Lymphoma is the fourth most common cancer in pregnancy, affecting one in 6000 pregnancies. Non-Hodgkin lymphoma, acute leukaemia, and other blood cancers, while also rare, can also occur in pregnancy. The need for urgent chemotherapy and the increased risk of blood clots during pregnancy, which is enhanced in blood cancers, mean that it is advisable to terminate a pregnancy if it is in its early stages to protect the health of the mother. However cancers discovered later in pregnancy can be treated. The issues around blood cancers in pregnancy are discussed in the third paper of The Lancet Series on pregnancy in cancer, written by Dr Benjamin Brenner, Department of Hematology and Bone Marrow Transplantation, Rambam Health Care Campus, Haifa, Israel, and colleagues.
The rarity of these cancers means large-scale trials of any description in pregnant women have been unfeasible, and thus much of the evidence is based on case reports or case series.
A constellation of risk factors coming together makes it advisable for pregnant women with blood cancers (who wish to continue their pregnancy) to undergo thromboprophylaxis with heparin during their pregnancy. The higher risk of clotting during pregnancy and birth is further increased by cancer-related factors and the chemotherapy agents used to treat cancer. Thromboprophylaxis reduces the risk of deep-vein thrombosis or pulmonary embolism in the mother, and may also decrease the risk of placental thrombosis, and fetal growth restriction or death.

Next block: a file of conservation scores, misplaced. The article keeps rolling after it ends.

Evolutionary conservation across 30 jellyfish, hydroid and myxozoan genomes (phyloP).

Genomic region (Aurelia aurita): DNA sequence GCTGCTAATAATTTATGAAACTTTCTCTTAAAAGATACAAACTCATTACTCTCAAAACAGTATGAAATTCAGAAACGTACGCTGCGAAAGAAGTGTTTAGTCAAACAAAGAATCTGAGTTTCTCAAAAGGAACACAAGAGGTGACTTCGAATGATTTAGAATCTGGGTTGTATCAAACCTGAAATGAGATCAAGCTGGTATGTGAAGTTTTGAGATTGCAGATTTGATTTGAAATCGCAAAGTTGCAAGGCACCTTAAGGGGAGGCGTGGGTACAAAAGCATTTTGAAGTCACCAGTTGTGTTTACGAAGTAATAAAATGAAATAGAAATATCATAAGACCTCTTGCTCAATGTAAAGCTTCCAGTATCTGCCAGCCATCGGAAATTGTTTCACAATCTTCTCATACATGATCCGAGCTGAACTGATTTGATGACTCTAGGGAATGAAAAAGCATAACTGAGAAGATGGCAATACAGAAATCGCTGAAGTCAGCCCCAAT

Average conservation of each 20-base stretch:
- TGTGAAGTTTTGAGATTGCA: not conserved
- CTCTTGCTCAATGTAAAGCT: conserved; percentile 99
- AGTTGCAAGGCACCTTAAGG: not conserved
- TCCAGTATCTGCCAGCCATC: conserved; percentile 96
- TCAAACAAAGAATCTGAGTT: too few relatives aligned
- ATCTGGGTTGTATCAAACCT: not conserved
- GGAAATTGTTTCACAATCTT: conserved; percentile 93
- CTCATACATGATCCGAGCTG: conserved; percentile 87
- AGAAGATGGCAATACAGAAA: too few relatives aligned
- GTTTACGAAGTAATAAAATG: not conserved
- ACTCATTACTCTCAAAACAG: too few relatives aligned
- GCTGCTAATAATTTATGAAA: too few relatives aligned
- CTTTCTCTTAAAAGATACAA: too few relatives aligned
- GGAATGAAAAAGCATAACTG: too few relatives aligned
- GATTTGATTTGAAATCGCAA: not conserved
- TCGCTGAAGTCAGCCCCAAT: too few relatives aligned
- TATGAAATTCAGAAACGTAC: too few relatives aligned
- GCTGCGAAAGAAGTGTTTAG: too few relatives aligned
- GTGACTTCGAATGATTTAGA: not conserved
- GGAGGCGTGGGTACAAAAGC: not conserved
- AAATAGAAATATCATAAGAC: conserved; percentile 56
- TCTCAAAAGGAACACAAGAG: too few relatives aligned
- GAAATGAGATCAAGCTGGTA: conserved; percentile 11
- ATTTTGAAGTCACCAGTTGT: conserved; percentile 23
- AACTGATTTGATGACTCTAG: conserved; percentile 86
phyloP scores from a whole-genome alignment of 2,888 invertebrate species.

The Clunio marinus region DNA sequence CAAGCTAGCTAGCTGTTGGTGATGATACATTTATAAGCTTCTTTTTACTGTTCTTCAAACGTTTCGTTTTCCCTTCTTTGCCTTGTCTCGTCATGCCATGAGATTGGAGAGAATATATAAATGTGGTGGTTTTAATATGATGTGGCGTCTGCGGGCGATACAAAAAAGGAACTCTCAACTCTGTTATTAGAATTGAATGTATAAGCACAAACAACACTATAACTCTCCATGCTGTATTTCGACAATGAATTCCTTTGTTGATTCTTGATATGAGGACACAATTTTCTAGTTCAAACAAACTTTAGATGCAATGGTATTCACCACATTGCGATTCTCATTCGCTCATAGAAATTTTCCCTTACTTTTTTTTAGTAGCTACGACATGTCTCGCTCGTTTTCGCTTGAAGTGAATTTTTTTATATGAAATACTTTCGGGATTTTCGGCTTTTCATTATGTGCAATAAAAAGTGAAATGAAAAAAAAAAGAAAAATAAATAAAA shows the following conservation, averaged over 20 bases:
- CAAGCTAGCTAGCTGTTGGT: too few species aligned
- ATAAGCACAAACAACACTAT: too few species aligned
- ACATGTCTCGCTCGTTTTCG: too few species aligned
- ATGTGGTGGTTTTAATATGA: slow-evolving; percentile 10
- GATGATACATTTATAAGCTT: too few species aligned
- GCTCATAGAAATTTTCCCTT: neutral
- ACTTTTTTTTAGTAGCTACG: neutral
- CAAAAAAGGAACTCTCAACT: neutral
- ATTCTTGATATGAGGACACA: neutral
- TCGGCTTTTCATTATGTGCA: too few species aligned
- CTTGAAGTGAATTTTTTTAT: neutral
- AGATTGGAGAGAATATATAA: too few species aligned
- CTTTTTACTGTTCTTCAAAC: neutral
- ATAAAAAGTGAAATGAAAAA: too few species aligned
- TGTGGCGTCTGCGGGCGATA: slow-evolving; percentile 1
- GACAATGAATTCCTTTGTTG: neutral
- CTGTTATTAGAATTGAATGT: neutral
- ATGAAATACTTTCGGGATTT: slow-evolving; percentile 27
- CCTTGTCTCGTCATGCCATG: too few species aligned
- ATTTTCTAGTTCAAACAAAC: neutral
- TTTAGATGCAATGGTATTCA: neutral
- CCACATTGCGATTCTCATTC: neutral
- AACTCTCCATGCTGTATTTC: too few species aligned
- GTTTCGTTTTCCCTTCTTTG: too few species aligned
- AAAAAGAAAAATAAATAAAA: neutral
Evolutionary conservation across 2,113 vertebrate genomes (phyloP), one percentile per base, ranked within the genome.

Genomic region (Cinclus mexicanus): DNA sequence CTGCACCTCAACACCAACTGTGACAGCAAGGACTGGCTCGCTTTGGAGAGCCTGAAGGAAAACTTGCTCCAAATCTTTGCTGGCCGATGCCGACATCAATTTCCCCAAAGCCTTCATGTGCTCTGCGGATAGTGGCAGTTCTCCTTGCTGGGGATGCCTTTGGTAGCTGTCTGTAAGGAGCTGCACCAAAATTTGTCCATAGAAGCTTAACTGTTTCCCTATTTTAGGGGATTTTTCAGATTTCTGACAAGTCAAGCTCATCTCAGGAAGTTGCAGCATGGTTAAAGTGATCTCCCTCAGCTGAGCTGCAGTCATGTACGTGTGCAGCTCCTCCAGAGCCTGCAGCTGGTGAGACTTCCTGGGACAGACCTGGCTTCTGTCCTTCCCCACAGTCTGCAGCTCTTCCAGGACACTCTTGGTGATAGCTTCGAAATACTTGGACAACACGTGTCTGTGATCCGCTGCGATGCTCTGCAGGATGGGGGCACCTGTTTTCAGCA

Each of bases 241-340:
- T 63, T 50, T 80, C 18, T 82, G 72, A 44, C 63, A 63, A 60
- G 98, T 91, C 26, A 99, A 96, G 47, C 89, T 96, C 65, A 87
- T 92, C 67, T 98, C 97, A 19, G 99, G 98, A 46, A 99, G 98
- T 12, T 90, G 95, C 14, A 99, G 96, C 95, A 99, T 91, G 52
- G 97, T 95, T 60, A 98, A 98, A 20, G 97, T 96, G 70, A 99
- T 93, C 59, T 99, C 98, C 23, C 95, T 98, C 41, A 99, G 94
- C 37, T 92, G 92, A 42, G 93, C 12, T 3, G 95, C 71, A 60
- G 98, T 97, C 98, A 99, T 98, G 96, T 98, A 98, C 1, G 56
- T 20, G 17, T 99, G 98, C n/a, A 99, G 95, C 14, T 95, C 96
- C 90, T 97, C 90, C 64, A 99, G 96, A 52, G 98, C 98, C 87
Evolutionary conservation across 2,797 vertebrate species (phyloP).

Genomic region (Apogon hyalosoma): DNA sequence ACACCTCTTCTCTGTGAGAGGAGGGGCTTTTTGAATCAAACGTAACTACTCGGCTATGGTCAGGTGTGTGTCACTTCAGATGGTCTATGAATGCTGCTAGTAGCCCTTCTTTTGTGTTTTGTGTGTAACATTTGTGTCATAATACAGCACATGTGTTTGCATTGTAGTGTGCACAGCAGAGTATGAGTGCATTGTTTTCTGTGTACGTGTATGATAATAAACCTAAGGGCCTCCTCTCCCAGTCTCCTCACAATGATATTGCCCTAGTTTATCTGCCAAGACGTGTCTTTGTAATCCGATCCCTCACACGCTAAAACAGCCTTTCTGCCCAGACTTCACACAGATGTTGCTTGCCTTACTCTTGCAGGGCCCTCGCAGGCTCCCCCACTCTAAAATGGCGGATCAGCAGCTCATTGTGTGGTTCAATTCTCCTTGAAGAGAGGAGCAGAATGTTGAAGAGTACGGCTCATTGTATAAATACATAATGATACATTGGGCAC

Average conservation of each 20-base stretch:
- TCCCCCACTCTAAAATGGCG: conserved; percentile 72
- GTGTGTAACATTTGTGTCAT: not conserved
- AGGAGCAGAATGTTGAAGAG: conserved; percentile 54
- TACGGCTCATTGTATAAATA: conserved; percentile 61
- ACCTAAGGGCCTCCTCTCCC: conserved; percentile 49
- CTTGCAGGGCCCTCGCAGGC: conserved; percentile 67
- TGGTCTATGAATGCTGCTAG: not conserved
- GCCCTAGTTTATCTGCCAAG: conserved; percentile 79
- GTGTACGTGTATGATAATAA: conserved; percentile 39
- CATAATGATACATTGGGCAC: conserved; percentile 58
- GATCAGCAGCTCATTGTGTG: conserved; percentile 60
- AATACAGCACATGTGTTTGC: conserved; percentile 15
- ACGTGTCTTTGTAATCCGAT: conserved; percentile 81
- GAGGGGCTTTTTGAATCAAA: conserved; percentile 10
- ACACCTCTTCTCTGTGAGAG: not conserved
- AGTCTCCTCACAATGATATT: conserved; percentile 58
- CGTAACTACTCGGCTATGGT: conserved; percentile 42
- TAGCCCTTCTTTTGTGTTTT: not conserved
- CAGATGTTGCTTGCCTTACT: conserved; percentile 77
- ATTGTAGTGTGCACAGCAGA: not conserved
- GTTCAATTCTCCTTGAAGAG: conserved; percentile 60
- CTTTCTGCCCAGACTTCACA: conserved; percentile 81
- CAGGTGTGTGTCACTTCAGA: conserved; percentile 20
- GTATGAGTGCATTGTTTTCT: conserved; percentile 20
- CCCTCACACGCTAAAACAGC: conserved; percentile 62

The authors advise that, in the absence of a durable remission of at least 2 years, avoidance of pregnancy is advisable in patients with acute leukaemia or lymphoma because the disease is most likely to recur during that period. Whether there is any association between pregnancy and risk of relapse remains unclear. They add that as combined hormonal contraceptives increase the risk of thrombosis, they are not recommended in patients with active disease but they can be considered for those in long-term remission. However, progesterone-only preparations, either taken orally or as an intrauterine device, are thought to be safe.
Blood cancers in pregnancy, although rare, poses diagnostic and therapeutic challenges. Management should focus on survival of the mother, while minimising treatment-related fetal toxic effects. The authors conclude that the scarcity of data emphasises the need for extensive collaborative efforts to expand basic and clinical research in this important setting.
Explore further: High blood pressure and pregnancy: Short- and long-term consequences